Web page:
Affordably priced homes do, in fact, exist; but in popular areas, where people most often want to live, it’s going to be difficult find them. If you’re willing to consider a couple of tradeoffs, make a longer commute and re-consider your priorities, you may be able to find a suitable home that might be a little cheaper and far more affordable.
How Much Home Can You Afford?
Next, you’ll need to calculate how much you can afford. For example, how much of a down payment are you prepared to make? Commonly paid in cash, the down payment is based on a percentage of the home’s selling price and is due at closing. Making a down payment of 20% or more can save you money and enable you to avoid the cost of mortgage insurance. If you are unable to make a 20% down payment, many other affordable mortgage programs exist.
Make Enough Money to Be Able to Save
With fewer resources to pull from than their older, wealthier counterparts, renters wanting to buy a home face tough financial headwinds. According to the “Zillow Group Consumer Housing Trends Report 2017”, renter households typically earn a median income of $37,500 annually. Households who recently bought a home have a median household income of $87,500 annually. While there are ways to enter into homeownership without making $87,500 in household income, it’s hard to afford to buy if you make significantly less.
Only 29 percent of Americans make $87,500 or more, per U.S. Census Bureau, American Community Survey 2016 data. For perspective, only one of the top 10 most common jobs in the United States carries a salary above $37,500, meaning the jobs that the majority of Americans hold, fast food workers, cashiers, retail salespersons, customer service representatives, secretaries, housekeepers among others, bring in less money than the median renter household. While households purchasing homes are more likely to have two incomes than renter households (and thus a higher median household income combined), even two-income households struggle to afford to buy in competitive markets.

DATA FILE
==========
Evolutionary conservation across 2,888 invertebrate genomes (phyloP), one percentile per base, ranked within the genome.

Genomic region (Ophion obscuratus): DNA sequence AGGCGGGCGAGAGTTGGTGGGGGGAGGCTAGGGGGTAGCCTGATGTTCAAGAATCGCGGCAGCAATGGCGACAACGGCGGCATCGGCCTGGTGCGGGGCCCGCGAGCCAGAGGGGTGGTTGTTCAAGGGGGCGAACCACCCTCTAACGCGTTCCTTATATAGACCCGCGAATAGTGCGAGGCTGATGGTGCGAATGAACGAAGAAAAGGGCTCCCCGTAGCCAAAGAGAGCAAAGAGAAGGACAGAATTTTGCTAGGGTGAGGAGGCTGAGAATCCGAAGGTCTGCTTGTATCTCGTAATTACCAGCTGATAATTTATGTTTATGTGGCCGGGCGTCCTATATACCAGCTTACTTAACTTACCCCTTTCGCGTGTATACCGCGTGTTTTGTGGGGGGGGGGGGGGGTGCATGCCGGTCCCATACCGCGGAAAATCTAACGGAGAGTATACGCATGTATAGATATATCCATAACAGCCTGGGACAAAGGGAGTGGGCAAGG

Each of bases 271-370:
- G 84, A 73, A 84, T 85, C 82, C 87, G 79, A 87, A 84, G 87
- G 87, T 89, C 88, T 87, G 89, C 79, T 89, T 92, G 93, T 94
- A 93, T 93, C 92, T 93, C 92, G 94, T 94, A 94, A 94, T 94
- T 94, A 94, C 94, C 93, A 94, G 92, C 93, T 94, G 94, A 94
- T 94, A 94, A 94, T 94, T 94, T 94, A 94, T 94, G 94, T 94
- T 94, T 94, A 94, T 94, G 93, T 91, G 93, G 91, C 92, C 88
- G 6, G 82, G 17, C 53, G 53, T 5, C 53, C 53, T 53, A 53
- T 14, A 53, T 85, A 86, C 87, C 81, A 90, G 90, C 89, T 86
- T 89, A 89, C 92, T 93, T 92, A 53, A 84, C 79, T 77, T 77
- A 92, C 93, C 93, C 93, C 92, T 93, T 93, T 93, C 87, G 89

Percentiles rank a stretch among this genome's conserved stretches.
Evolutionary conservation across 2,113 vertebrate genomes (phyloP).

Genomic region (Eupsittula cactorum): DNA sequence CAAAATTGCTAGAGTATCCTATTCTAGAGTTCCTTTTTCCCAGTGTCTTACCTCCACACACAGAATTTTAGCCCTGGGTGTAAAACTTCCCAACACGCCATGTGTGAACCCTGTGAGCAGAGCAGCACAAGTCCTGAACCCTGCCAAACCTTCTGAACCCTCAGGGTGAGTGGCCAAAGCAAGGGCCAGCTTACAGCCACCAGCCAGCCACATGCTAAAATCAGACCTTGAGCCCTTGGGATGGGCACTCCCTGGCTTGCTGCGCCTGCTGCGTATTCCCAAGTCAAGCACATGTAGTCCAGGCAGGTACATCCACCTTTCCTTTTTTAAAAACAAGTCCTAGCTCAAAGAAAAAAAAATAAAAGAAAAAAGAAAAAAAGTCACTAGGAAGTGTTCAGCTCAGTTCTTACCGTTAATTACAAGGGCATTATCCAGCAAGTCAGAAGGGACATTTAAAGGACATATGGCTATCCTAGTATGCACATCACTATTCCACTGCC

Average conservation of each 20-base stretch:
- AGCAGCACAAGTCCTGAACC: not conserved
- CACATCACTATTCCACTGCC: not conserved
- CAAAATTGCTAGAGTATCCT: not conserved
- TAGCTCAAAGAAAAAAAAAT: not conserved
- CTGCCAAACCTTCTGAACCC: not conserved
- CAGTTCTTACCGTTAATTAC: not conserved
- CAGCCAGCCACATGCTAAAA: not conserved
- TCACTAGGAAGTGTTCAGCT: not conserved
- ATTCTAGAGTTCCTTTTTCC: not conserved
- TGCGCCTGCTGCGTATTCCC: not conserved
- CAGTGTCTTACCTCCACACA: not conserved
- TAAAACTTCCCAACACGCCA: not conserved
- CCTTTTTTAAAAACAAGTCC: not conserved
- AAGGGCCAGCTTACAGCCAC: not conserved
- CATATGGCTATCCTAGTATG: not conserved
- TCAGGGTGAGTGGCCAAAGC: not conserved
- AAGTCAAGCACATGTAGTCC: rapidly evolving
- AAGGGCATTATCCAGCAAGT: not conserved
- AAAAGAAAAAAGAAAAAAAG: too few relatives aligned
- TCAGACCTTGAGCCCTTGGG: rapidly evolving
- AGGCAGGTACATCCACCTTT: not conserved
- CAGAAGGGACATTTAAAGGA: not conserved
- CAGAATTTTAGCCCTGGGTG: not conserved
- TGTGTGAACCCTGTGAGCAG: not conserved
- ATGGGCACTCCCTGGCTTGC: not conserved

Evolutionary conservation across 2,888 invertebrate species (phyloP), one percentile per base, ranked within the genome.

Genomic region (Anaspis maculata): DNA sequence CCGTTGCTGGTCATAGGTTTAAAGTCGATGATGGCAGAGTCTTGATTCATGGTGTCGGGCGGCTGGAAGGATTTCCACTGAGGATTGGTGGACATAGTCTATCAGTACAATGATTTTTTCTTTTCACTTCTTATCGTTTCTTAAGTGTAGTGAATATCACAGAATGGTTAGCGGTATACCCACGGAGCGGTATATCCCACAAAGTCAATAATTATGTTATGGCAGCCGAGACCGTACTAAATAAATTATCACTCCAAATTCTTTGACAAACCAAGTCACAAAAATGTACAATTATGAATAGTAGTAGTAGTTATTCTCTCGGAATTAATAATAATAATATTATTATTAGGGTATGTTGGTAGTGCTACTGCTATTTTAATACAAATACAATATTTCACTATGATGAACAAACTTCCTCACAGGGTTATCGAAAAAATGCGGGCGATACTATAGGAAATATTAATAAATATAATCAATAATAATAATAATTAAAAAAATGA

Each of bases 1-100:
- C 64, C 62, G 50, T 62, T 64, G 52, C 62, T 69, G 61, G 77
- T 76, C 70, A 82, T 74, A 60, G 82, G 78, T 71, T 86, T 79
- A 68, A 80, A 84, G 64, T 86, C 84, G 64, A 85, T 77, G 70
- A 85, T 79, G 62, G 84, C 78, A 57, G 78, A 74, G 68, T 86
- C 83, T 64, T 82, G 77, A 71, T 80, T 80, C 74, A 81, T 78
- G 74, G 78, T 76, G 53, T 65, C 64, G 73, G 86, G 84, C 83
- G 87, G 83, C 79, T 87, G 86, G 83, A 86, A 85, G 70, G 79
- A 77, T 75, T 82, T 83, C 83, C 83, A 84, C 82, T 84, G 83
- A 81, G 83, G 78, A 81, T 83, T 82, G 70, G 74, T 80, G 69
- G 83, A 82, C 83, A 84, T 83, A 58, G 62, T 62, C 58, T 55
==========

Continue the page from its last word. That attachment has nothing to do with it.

Save Up Enough Cash (but it May Not Be As Much As You Think)
The down payment is one of the most daunting parts of home buying; and in fact, two-thirds of renters cite saving for a down payment as the biggest hurdle to buying a home, according to the “Zillow Housing Aspirations Report”. The findings from the Zillow Group Consumer Housing Trends Report 2017, state that almost one-third (29 percent) of buyers in the Real Estate market express difficulty when trying to save for the down payment.
The national median home is valued at $201,900, and with the traditional 20 percent down payment, that’s $40,380 up front cost just for the down payment, there would be additional loan costs and fees prior to moving in. The down payment remains a hurdle for a lot of people, and although putting down less than 20 percent may mean additional considerations, such as the cost for private mortgage insurance (PMI), some find it worth the hassle. In fact, only one-quarter of buyers (24 percent) put 20 percent down, and just over half of buyers (55 percent) put less than the traditional 20 percent down.
Buyers are also getting creative about piecing together a down payment from multiple sources. According to the report findings, nearly 1 in 4 buyers (24 percent) build a down payment from two or more sources, including saving, gifts, loans, the sale of a previous home, stocks, retirement funds and other resources.